If you have ever taken your child to the dentist, you’ll know that it can be a stressful experience not just for your child but for you too. This guide looks at the reasons why it can be stressful and what you can do as a parent or family member to help make the experience better.
1. Why is going to the dentist so stressful for my child?
Your child may not understand why they have to go
Your child may not appreciate that they need regular check-ups to keep their teeth and gums healthy. And they may not see the value of lying down in a chair with a light shining on their face, while someone puts strange equipment into their mouth.
It affects the senses, which may make your child feel anxious
Mouths are extremely sensitive, and if they are over-sensitive, your child may find the sensation of a cold instrument entering their mouth very painful. The noise of the drills and cleaning instruments can also cause distress. Sometimes the taste of the mouthwash and dental paste can be a problem.
Dentists invade their personal space
Dentists have to be very close to examine teeth. Being this close may be distressing for your child. If they are hyper-sensitive, then things such as the smell of the dentist’s perfume or the color of their clothing may also be upsetting.
2. How can I help?
Here are some strategies to help make a visit to the dentist a better experience for you and your child. You will need to adapt them to suit your child’s needs and level of understanding.
Choose an autism-friendly practice or prepare your dentist
Some dentists’ practices are working to be more autism-friendly. If yours isn’t, encourage them to change. There are lots of things dentists can do to make their service more autism-friendly. Check out our information, which you can share with your dentist. [link to guide for dentists]
Prepare your child
If your child has had a bad experience at the dentist’s you may, understandably, want to put off telling them about the next appointment – perhaps until the last minute. But, in most situations, it is better to let your child know as early as possible – even if it has an impact on their behavior at the time. You could use visual support, like a calendar, if your child’s concept of time is poor.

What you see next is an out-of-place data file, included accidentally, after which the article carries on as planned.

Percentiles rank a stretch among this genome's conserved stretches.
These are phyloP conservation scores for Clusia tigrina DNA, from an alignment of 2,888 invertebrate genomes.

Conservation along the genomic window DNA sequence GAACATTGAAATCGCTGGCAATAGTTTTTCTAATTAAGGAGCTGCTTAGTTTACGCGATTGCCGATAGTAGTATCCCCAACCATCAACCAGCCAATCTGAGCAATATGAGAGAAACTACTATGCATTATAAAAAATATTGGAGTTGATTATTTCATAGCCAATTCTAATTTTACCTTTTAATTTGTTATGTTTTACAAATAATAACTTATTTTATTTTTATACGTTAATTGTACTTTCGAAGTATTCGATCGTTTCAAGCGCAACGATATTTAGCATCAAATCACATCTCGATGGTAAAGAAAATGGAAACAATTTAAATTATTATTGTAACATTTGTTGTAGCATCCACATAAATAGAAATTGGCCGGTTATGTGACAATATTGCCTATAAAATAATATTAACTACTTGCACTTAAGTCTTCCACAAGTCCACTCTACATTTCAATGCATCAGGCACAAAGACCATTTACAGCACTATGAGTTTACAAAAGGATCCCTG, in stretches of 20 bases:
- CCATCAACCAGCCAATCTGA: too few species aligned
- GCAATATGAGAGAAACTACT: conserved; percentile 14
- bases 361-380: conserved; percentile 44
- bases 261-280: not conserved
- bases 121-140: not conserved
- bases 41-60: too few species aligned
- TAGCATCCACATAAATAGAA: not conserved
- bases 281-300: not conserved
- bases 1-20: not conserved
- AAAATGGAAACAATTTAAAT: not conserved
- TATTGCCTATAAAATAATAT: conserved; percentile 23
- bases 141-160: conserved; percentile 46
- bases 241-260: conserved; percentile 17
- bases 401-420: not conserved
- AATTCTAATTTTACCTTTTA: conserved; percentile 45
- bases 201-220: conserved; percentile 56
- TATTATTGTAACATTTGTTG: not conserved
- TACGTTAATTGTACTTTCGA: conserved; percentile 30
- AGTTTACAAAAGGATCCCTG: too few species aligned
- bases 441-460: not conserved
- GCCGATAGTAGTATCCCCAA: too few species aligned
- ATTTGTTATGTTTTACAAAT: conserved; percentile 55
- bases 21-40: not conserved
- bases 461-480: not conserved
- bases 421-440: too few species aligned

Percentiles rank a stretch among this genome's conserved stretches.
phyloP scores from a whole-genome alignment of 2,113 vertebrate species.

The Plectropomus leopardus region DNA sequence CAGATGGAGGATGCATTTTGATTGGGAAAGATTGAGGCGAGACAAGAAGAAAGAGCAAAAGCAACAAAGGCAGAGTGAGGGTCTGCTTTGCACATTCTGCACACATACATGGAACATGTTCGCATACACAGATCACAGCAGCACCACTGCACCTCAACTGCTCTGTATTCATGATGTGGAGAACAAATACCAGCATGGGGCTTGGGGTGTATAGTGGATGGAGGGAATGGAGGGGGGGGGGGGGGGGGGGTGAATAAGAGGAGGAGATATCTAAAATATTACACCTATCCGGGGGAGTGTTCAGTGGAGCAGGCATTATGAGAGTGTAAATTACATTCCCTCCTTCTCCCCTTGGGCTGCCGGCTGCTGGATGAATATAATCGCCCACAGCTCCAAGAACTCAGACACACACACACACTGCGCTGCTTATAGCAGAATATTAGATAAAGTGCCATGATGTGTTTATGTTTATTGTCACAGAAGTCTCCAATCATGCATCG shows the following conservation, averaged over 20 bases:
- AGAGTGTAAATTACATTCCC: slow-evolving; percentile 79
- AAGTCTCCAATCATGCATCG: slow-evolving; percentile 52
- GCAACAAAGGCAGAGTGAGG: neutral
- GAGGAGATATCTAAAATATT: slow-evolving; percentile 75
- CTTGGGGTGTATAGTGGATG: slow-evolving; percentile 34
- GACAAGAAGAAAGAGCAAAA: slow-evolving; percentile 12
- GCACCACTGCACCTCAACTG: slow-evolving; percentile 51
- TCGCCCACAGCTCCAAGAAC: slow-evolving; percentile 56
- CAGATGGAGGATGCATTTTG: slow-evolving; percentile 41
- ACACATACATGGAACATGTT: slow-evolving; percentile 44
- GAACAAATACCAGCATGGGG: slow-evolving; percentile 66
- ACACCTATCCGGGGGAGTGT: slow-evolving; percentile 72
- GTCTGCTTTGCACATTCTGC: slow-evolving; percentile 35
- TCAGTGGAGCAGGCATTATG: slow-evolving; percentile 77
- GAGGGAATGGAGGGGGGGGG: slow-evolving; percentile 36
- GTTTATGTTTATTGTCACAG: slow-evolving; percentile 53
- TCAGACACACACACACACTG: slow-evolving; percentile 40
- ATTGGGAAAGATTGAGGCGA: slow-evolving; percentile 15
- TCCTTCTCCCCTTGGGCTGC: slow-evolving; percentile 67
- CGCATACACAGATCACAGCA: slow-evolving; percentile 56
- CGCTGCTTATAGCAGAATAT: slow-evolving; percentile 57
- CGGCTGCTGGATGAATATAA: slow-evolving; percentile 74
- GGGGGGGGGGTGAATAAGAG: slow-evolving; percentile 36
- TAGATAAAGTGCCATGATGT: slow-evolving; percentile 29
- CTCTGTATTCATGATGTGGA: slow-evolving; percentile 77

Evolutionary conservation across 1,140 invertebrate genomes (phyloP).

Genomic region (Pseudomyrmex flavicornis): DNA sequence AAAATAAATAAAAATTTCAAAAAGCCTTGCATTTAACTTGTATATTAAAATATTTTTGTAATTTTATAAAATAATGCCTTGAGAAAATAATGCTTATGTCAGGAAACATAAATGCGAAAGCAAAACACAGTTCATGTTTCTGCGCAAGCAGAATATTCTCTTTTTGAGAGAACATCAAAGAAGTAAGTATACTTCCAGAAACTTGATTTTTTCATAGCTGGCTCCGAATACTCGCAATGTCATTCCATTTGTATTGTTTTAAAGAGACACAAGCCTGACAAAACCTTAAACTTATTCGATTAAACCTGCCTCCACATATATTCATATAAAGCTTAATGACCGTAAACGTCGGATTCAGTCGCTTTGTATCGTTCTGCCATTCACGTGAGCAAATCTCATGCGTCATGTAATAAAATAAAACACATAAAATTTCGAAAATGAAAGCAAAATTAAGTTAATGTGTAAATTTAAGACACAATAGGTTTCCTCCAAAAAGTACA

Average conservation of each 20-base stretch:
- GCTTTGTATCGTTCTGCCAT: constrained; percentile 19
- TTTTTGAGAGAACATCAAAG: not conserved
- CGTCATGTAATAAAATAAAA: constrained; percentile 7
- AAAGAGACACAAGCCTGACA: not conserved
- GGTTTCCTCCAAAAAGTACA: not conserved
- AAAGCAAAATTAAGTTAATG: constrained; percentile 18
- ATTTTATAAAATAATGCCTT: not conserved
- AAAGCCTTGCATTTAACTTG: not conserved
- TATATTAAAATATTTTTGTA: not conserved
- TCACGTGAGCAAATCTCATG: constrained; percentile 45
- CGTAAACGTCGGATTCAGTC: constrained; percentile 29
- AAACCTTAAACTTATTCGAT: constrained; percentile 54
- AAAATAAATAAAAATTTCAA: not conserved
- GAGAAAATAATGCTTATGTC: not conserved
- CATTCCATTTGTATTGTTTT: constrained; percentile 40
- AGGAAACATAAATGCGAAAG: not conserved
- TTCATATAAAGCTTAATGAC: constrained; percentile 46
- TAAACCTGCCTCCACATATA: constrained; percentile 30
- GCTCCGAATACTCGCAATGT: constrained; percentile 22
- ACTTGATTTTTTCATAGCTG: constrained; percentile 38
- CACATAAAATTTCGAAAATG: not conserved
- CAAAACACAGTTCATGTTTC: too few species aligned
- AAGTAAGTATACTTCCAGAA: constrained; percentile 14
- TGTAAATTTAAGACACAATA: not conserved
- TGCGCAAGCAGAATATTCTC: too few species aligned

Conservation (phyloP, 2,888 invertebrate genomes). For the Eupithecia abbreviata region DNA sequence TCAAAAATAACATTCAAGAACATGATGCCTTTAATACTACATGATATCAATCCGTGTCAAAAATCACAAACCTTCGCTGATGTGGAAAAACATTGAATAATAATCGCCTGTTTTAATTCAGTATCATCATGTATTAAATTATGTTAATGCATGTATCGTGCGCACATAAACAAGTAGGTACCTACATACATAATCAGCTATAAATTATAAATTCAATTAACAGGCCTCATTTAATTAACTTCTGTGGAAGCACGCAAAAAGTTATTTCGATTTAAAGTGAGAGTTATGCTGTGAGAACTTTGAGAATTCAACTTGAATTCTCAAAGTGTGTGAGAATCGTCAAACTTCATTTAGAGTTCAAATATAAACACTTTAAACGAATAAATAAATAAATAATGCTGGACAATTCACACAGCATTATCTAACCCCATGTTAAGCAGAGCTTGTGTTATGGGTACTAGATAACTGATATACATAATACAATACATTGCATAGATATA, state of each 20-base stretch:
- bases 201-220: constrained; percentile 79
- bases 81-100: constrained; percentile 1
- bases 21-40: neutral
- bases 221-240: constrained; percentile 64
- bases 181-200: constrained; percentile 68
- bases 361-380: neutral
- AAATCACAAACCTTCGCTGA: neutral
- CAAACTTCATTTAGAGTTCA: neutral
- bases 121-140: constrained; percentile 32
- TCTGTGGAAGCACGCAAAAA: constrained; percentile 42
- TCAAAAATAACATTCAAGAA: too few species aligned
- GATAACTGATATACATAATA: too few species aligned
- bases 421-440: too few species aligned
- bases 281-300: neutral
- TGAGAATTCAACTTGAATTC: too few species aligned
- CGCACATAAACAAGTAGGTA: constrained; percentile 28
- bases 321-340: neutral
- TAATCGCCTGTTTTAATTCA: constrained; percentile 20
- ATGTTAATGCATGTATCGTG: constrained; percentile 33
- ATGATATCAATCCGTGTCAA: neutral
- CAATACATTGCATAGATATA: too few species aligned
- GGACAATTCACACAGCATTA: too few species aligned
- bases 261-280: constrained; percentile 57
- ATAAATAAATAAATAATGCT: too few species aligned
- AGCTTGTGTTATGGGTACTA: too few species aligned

If it’s your child’s first visit to the dentist, you could ask the practice staff if you can take your child to visit the building, meet the dentist and meet other staff before treatment. You could also ask the dentist to show your child what equipment will be used and how it works.
You could also use social stories with your child to describe what happens at the dentist and why we need to go to the dentist. They can be a useful way of providing information about an activity and the reason for doing it.
Use story books
There are lots of basic story books about visiting the dentist which may help you, you can look online or in bookstores.
Break down the visit
You could use visual supports, such as a sequence of pictures or photos that show the different steps involved in going to the dentist. This could help your child know what is coming next and when each step is finished. You could also include a reward picture at the end of the sequence, so they have something to look forward to.
Book an appointment at a time that suits you
Try to get the first appointment of the day – maybe even book a double time slot. The dentist is unlikely to be running late and a double slot should mean that no one feels rushed.
To help your child understand that their visit to the dentist has a time limit, you could use a timer, like a sand timer, or a buzzer, or a mobile alarm.
Taking your child’s usual comforters into the dentist’s surgery could help occupy or distract your child. Listening to music on headphones, or having music in the background, may also help.
If your child is likely to become extremely distressed during their visit you may want to consider sedatives. You will need to talk to your dentist and a medical professional to discuss your options.